A recent ChoralBlog post by Philip Copeland discussed the changes to the publishing industry brought about by technology and accused music publishers of sticking with a 20th-century model. Many of the commenters to that thread suggested that the best solution would be self-publishing.
Without taking a stand on Philip's main point for the moment, I'd like to point out some of the difficulties with the self-publishing model. While I'm sympathetic to composers who want to cut out the middleman and evade the bureaucracy, from a consumer perspective it's kind of impractical: there are a million composer websites, they're all different, lots of them are filled with crap (or with music unsuitable for my group for one reason or another), and it just takes forever to look for music in them. So while the self-publishing and electronic-delivery model has great potential for ordering music, it makes it much more difficult to choose music.
When I go to an ACDA convention, I riffle through the racks at music store booths such as Music Mart*. There are many things which speed up this process, but one of the principal ones is publisher identification. I've learned that there are some publishers whose music I never like (or is at the wrong level for my group) and I can quickly skip over those. Those which might be of interest I can quickly glance at the first page of; this allows me to eliminate 90% of the other stuff. Then I buy a single copy of the interesting ones so I can file them at home for future use.
Compare this to the process of using the web to look through composer websites.
- Start with a directory of such websites, such as ChoralNet's, and go to a composer's site.
- Figure out the navigation of that site so you can get to the listing of titles (which is often surprisingly difficult to find).
- Click on each title one at a time and see if there's a sample page, usually in PDF format, and see if it looks interesting.
Once you've spent a long time doing this, move to the next composer's site and start over.
The problems are manifold: it takes a long time, the navigation is different on every site, only some sites provide sample pages, each site only has a small number of pieces, and most of the stuff is junk.
There are online storefronts such as Sibelius, which is kind of a vanity press, or rather a flea market, for self-published music. It provides a consistent interface for listening and viewing samples, along with handy tools such as the ability to transpose. But there's too much junk. It's like trying to get your choir outfits by browsing garage sales. Publishers provide a valuable service: using their editorial discretion to filter for quality.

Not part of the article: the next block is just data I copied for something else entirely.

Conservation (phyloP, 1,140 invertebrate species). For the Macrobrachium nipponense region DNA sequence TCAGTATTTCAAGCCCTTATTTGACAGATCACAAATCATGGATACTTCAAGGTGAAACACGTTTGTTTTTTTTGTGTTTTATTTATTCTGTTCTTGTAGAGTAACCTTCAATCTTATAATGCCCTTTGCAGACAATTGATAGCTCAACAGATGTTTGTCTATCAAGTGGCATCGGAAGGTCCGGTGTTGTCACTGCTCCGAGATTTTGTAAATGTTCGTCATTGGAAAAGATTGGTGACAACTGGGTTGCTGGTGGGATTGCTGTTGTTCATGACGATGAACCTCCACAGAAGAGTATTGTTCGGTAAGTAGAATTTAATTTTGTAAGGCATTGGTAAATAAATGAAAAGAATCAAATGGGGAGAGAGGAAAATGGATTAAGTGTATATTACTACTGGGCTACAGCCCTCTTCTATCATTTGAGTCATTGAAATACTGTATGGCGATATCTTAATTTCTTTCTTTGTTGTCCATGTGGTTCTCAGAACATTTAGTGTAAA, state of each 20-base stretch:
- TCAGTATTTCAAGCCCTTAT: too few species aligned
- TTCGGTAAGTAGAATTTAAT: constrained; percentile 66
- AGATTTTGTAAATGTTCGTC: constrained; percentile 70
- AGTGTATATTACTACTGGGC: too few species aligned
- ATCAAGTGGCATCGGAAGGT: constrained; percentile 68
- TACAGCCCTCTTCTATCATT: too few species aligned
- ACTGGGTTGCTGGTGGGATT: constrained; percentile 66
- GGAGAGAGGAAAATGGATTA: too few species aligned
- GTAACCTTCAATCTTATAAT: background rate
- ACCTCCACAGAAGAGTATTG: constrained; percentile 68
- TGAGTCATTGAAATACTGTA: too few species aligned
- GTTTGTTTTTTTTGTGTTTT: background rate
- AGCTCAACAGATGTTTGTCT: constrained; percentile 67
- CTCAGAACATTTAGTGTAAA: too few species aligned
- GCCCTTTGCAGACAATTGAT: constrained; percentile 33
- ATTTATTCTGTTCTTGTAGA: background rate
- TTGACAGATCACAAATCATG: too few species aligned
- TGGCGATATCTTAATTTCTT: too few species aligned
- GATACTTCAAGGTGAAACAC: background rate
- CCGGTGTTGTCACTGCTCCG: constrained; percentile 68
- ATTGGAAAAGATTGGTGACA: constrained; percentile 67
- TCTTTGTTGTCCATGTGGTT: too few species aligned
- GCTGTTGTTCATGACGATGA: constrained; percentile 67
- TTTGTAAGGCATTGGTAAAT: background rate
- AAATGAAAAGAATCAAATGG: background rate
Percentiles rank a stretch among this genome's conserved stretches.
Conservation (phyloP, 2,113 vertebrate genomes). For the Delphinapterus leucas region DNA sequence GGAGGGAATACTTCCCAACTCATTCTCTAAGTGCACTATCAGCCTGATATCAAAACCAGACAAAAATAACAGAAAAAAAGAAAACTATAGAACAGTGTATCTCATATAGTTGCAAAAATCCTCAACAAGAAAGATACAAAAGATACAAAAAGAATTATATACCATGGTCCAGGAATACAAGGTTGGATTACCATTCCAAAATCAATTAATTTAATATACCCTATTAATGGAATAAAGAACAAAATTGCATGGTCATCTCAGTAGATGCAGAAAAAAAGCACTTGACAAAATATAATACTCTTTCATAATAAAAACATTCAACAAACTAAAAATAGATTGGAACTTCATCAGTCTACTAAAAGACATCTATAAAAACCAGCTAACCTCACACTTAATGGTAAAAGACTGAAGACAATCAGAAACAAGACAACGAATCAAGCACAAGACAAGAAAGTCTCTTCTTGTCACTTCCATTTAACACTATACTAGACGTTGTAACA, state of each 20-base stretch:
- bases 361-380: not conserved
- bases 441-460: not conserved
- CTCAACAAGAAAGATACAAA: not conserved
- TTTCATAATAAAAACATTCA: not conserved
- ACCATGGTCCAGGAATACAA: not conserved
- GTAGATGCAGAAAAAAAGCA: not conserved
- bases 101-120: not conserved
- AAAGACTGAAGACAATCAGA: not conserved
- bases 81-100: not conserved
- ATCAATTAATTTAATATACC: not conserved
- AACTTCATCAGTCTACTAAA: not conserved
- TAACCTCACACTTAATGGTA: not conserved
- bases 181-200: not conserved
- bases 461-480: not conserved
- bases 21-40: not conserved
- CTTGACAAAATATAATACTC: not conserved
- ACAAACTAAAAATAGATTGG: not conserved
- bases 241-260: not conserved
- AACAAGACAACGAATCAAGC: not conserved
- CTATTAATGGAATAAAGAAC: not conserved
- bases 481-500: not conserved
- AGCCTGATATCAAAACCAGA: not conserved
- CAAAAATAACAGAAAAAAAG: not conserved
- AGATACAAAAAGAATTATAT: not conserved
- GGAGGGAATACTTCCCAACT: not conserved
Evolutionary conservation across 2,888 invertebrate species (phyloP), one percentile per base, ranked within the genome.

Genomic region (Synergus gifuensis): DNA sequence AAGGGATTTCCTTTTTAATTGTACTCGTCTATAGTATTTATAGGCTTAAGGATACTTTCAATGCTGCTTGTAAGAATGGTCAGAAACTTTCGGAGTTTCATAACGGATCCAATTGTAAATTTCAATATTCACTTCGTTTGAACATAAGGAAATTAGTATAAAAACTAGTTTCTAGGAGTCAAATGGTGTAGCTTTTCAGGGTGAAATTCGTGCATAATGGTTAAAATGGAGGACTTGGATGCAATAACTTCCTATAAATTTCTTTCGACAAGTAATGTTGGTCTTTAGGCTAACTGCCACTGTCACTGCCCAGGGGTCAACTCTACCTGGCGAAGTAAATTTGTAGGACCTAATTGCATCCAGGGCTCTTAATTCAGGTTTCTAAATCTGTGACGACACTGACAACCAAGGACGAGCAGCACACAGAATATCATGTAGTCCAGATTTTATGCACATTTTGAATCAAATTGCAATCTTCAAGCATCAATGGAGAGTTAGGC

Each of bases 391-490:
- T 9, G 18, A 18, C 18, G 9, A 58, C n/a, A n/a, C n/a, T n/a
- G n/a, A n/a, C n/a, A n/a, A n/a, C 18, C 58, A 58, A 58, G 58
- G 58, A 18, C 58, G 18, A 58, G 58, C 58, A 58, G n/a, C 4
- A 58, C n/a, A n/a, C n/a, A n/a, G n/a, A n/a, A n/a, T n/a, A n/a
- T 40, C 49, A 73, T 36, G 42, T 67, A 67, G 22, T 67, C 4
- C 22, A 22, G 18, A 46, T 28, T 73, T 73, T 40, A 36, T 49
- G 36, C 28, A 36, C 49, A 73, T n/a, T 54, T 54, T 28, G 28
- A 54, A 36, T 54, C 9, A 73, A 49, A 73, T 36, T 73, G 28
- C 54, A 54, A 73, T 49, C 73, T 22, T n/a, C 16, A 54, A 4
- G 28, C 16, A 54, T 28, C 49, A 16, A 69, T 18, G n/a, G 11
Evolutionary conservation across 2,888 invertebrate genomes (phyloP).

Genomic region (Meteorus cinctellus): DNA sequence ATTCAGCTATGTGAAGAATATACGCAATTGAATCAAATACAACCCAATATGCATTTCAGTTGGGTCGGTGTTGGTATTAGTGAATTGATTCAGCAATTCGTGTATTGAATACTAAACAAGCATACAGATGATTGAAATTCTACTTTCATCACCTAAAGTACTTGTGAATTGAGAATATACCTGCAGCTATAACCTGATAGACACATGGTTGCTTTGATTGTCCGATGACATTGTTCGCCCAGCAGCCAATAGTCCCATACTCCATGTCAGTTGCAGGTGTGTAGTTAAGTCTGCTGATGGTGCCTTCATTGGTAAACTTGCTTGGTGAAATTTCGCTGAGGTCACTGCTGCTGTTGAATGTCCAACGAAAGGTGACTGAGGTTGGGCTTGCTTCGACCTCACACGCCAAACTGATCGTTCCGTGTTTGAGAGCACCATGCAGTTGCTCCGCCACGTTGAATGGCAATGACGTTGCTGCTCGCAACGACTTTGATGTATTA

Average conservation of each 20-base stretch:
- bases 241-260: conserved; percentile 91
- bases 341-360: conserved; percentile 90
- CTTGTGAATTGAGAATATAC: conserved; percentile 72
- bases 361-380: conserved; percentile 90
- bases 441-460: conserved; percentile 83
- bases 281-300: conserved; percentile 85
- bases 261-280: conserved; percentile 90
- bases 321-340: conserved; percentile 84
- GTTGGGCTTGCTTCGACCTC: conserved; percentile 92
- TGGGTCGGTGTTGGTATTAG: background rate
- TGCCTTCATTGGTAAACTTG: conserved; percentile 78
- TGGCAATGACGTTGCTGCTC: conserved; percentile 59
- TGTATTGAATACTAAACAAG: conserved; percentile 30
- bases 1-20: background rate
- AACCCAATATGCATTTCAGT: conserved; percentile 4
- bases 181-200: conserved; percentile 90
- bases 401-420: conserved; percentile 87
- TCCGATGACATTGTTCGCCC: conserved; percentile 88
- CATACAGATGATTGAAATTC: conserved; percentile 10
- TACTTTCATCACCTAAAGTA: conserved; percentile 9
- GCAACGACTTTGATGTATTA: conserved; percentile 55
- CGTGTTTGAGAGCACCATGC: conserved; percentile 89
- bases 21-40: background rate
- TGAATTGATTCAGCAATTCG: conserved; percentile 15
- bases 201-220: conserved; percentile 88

Sure, these sites could allow users to rate pieces, the way Amazon or Netflix does. But the small number of likely users allows the subjects to game the system; just like on Yelp, the person whose item is being evaluated can get a bunch of his friends to go on and rate everything five stars, thus boosting his overall rating.
There are also exclusively-online publishers such as Graphite (which Philip described in his subsequent post) or Handlo. These publishers provide some of the quality control while keeping a consistent user interface. But still, it's only one publisher; it would be like going to Hal Leonard's site, and then to ECS's site, and then to Oxford's site, and then to SBMP's site; still much more work than browsing through Music Mart's stacks. We need to get to the stage where sites like JWPepper aggregate sales of works published by online publishers.
In short, I don't think self-publishing is the answer; the drawbacks far outweigh the advantages. There's not going to be any quick and easy answer.
One plea: for composers and publishers who provide previews (which should be all of them): please consider creating your previews in GIF format rather than PDF; they download MUCH faster, print much faster, and the slightly lower resolution is sufficient for those of us who want to print them out and plunk through them on the piano, without being good enough to tempt people to try to copy them for choir use.
*Thank you, Music Mart, for preparing the reading-session packets for ACDA conventions for so many years.